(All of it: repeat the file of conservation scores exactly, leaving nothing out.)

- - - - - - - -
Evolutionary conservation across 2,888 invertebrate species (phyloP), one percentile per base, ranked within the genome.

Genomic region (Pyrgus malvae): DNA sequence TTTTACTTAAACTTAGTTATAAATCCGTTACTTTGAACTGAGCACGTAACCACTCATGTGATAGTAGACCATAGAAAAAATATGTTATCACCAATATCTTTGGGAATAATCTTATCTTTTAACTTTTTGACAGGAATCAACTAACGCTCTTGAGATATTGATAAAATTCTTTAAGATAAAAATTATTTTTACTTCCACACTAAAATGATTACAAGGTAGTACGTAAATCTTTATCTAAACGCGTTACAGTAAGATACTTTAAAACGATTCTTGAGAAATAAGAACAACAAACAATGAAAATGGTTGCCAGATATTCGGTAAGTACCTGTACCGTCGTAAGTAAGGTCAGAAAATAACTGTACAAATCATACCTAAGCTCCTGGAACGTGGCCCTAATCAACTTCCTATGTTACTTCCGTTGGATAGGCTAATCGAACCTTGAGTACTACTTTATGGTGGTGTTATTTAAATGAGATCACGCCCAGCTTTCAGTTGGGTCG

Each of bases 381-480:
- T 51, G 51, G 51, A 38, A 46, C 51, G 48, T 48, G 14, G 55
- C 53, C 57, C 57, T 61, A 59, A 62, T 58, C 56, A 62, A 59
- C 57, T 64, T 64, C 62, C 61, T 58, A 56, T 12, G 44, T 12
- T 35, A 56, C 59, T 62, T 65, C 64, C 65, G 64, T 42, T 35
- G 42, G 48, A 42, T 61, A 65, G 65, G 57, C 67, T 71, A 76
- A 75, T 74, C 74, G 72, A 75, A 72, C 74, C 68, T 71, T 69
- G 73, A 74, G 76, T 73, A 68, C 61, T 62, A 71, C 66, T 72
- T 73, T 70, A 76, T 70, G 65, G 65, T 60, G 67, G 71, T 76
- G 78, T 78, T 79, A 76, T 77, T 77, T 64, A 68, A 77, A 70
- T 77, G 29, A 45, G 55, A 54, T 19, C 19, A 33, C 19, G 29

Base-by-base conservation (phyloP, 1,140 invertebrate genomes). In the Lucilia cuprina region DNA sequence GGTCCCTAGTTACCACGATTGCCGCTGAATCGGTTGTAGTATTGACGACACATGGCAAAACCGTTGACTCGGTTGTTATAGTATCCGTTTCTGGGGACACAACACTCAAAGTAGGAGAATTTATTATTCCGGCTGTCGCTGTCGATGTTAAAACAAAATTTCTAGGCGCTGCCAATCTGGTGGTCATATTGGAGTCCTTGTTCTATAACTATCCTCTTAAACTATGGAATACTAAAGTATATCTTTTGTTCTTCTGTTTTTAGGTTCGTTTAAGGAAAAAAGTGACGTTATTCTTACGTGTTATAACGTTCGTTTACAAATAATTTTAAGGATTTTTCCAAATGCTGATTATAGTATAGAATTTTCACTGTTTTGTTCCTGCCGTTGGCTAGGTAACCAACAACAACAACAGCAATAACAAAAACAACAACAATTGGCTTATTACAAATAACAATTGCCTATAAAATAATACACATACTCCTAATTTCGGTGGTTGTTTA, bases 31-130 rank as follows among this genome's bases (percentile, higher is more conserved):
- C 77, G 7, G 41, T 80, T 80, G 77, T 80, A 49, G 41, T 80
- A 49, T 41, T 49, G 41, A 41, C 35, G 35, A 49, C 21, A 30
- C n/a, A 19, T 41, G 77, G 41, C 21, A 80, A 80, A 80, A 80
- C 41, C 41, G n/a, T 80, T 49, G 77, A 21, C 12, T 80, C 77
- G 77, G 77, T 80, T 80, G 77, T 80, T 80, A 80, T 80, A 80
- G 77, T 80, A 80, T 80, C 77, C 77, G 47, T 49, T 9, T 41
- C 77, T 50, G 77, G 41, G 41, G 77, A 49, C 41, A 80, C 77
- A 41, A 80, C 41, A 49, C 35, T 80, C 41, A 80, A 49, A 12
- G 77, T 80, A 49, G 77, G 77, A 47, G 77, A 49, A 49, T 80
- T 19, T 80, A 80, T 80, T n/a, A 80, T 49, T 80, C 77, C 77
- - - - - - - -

Evolutionary conservation across 2,888 invertebrate species (phyloP), one percentile per base, ranked within the genome.

Genomic region (Pyrgus malvae): DNA sequence TTTTACTTAAACTTAGTTATAAATCCGTTACTTTGAACTGAGCACGTAACCACTCATGTGATAGTAGACCATAGAAAAAATATGTTATCACCAATATCTTTGGGAATAATCTTATCTTTTAACTTTTTGACAGGAATCAACTAACGCTCTTGAGATATTGATAAAATTCTTTAAGATAAAAATTATTTTTACTTCCACACTAAAATGATTACAAGGTAGTACGTAAATCTTTATCTAAACGCGTTACAGTAAGATACTTTAAAACGATTCTTGAGAAATAAGAACAACAAACAATGAAAATGGTTGCCAGATATTCGGTAAGTACCTGTACCGTCGTAAGTAAGGTCAGAAAATAACTGTACAAATCATACCTAAGCTCCTGGAACGTGGCCCTAATCAACTTCCTATGTTACTTCCGTTGGATAGGCTAATCGAACCTTGAGTACTACTTTATGGTGGTGTTATTTAAATGAGATCACGCCCAGCTTTCAGTTGGGTCG

Each of bases 381-480:
- T 51, G 51, G 51, A 38, A 46, C 51, G 48, T 48, G 14, G 55
- C 53, C 57, C 57, T 61, A 59, A 62, T 58, C 56, A 62, A 59
- C 57, T 64, T 64, C 62, C 61, T 58, A 56, T 12, G 44, T 12
- T 35, A 56, C 59, T 62, T 65, C 64, C 65, G 64, T 42, T 35
- G 42, G 48, A 42, T 61, A 65, G 65, G 57, C 67, T 71, A 76
- A 75, T 74, C 74, G 72, A 75, A 72, C 74, C 68, T 71, T 69
- G 73, A 74, G 76, T 73, A 68, C 61, T 62, A 71, C 66, T 72
- T 73, T 70, A 76, T 70, G 65, G 65, T 60, G 67, G 71, T 76
- G 78, T 78, T 79, A 76, T 77, T 77, T 64, A 68, A 77, A 70
- T 77, G 29, A 45, G 55, A 54, T 19, C 19, A 33, C 19, G 29

Base-by-base conservation (phyloP, 1,140 invertebrate genomes). In the Lucilia cuprina region DNA sequence GGTCCCTAGTTACCACGATTGCCGCTGAATCGGTTGTAGTATTGACGACACATGGCAAAACCGTTGACTCGGTTGTTATAGTATCCGTTTCTGGGGACACAACACTCAAAGTAGGAGAATTTATTATTCCGGCTGTCGCTGTCGATGTTAAAACAAAATTTCTAGGCGCTGCCAATCTGGTGGTCATATTGGAGTCCTTGTTCTATAACTATCCTCTTAAACTATGGAATACTAAAGTATATCTTTTGTTCTTCTGTTTTTAGGTTCGTTTAAGGAAAAAAGTGACGTTATTCTTACGTGTTATAACGTTCGTTTACAAATAATTTTAAGGATTTTTCCAAATGCTGATTATAGTATAGAATTTTCACTGTTTTGTTCCTGCCGTTGGCTAGGTAACCAACAACAACAACAGCAATAACAAAAACAACAACAATTGGCTTATTACAAATAACAATTGCCTATAAAATAATACACATACTCCTAATTTCGGTGGTTGTTTA, bases 31-130 rank as follows among this genome's bases (percentile, higher is more conserved):
- C 77, G 7, G 41, T 80, T 80, G 77, T 80, A 49, G 41, T 80
- A 49, T 41, T 49, G 41, A 41, C 35, G 35, A 49, C 21, A 30
- C n/a, A 19, T 41, G 77, G 41, C 21, A 80, A 80, A 80, A 80
- C 41, C 41, G n/a, T 80, T 49, G 77, A 21, C 12, T 80, C 77
- G 77, G 77, T 80, T 80, G 77, T 80, T 80, A 80, T 80, A 80
- G 77, T 80, A 80, T 80, C 77, C 77, G 47, T 49, T 9, T 41
- C 77, T 50, G 77, G 41, G 41, G 77, A 49, C 41, A 80, C 77
- A 41, A 80, C 41, A 49, C 35, T 80, C 41, A 80, A 49, A 12
- G 77, T 80, A 49, G 77, G 77, A 47, G 77, A 49, A 49, T 80
- T 19, T 80, A 80, T 80, T n/a, A 80, T 49, T 80, C 77, C 77